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‘Cafe Society’ Cinematographer on the Importance of Art, Light, Color

BYDGOSZCZ, Poland — Triple Oscar-winner Vittorio Storaro was not easily won over to digital cinematography. But, as he told a packed room of admirers at Camerimage this week, “Progress can be sped up or slowed down; it cannot be stopped.”

Thus, in working out the best approach for following Woody Allen’s vision for “Cafe Society,” he said, the two joined the digital age armed with old school craft.

Working deliberately to create two visual worlds for the film’s main characters — a cramped, cold, pre-World War II New York, and a sunny, wide open Los Angeles of the same period, they studied modern art, Renaissance lighting and German post-expressionism.

The bold images of Tamara De Lempicka and Georgia O’Keeffe helped inspire shots of the world of the larger-than-life Hollywood producer played by Steve Carell, said Storaro.

Vintage Manhattan nightlife, meanwhile, was helped along by studying Modernists, while cramped Bronx apartments during family dinners were informed by Felix Vallotton and Georges de La Tour.

“The language of light has such power,” said the 76-year-old master lenser who shot “Apocalypse Now,” “The Sheltering Sky” and “The Last Emperor.” Storaro added that a critical mistake of many young DPs today is shooting only with available light.

There’s nothing wrong with using natural sources, said Storaro, but a filmmaker’s job as an artist hardly ends there.

Asking which light is right for the characters, the scene, the time of day or night, is just as critical — just as shifting it during the scene can be. Throughout “Cafe Society” Storaro supplemented natural light — to West Coast dusk he added smatterings of lamps that added idyllic reflections to swimming pools.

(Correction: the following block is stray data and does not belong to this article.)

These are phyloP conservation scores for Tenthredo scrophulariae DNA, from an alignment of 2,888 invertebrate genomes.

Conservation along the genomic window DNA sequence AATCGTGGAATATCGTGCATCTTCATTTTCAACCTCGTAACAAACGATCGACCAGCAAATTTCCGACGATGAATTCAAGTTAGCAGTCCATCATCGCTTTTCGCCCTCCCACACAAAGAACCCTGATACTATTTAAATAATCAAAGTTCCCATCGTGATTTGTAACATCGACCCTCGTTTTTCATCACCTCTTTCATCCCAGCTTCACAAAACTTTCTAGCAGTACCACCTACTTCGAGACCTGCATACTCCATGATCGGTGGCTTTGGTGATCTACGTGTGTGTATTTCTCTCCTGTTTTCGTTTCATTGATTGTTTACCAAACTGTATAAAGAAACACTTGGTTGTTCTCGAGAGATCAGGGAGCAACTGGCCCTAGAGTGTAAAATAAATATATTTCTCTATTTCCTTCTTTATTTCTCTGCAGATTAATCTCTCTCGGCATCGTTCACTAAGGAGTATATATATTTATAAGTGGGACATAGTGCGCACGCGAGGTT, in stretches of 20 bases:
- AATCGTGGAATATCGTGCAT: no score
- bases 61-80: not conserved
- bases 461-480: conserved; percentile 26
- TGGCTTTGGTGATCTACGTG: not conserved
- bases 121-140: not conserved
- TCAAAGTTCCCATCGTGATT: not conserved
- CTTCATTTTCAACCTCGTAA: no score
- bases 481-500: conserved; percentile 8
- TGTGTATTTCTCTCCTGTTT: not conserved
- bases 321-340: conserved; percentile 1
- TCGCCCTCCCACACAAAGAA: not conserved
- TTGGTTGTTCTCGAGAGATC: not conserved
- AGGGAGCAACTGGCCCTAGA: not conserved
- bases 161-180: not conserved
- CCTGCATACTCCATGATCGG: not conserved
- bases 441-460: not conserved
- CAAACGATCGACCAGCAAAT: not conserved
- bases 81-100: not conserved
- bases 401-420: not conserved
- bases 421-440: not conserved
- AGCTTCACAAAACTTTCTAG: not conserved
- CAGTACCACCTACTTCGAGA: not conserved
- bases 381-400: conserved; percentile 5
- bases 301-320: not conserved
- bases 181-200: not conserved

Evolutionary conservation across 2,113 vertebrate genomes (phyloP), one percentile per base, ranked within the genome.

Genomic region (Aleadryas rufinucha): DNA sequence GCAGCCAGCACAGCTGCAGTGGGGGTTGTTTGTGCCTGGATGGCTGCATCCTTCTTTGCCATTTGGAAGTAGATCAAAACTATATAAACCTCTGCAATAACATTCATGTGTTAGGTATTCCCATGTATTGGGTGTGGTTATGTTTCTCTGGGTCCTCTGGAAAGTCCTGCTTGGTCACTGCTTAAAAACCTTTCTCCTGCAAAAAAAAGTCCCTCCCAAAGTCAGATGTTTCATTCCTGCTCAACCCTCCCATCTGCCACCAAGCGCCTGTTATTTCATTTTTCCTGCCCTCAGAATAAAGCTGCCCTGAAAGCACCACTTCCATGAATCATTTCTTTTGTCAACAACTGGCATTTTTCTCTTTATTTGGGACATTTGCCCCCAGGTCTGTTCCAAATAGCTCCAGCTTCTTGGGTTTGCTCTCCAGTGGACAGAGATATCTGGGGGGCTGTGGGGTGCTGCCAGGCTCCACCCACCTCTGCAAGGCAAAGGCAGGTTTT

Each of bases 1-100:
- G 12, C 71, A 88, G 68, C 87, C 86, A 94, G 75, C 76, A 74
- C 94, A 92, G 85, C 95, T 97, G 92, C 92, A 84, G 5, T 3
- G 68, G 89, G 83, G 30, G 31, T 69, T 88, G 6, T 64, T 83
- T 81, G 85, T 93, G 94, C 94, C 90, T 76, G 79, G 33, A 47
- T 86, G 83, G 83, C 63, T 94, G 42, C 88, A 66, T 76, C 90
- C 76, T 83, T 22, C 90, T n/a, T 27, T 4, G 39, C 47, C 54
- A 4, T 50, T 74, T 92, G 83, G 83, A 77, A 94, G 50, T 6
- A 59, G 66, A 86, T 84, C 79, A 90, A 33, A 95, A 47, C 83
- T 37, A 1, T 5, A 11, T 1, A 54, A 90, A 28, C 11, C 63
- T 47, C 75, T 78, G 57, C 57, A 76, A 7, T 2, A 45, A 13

Sunlit L.A. offices were mellowed with warm lamplight while strong sun light was attenuated and tempered. New York clubs became more mythic with blue-lit jazz bands in the background.

Another critical tool often overlooked, Storaro said, recalling his early work with Francis Ford Coppola on “One From the Heart,” is the technique of a master dimmer board like those theaters use. If all film set lighting can be run through such a command center, it gives the cinematographer not just flexibility but sustainability, Storaro said.

He recalled actors fainting under hot lights and film crews being barred from sacred temples while on location in Asia, explaining how both situations can be remedied by setting up a board, then pushing the lights to full only when shooting.

Arguing that motion pictures are the predominant art form of modern times much as painting held this position during the Renaissance and sculpture did in ancient Greece, Storaro added that the role of color is rarely given enough weight.

“We need to know how the body reacts to color,” he said, pointing out that humans have always lived according to the sun’s journey, becoming active where it rises, then pausing, reflecting and exploring consciousness as it fades at the end of day.

What’s more, warm tones boost our blood pressure, metabolism. “Whoever built Las Vegas, knew the physiology of color.”

The critical lesson for young DPs, Storaro said, is not to succeed based on “how fast and cheap you are but on your ideas.”

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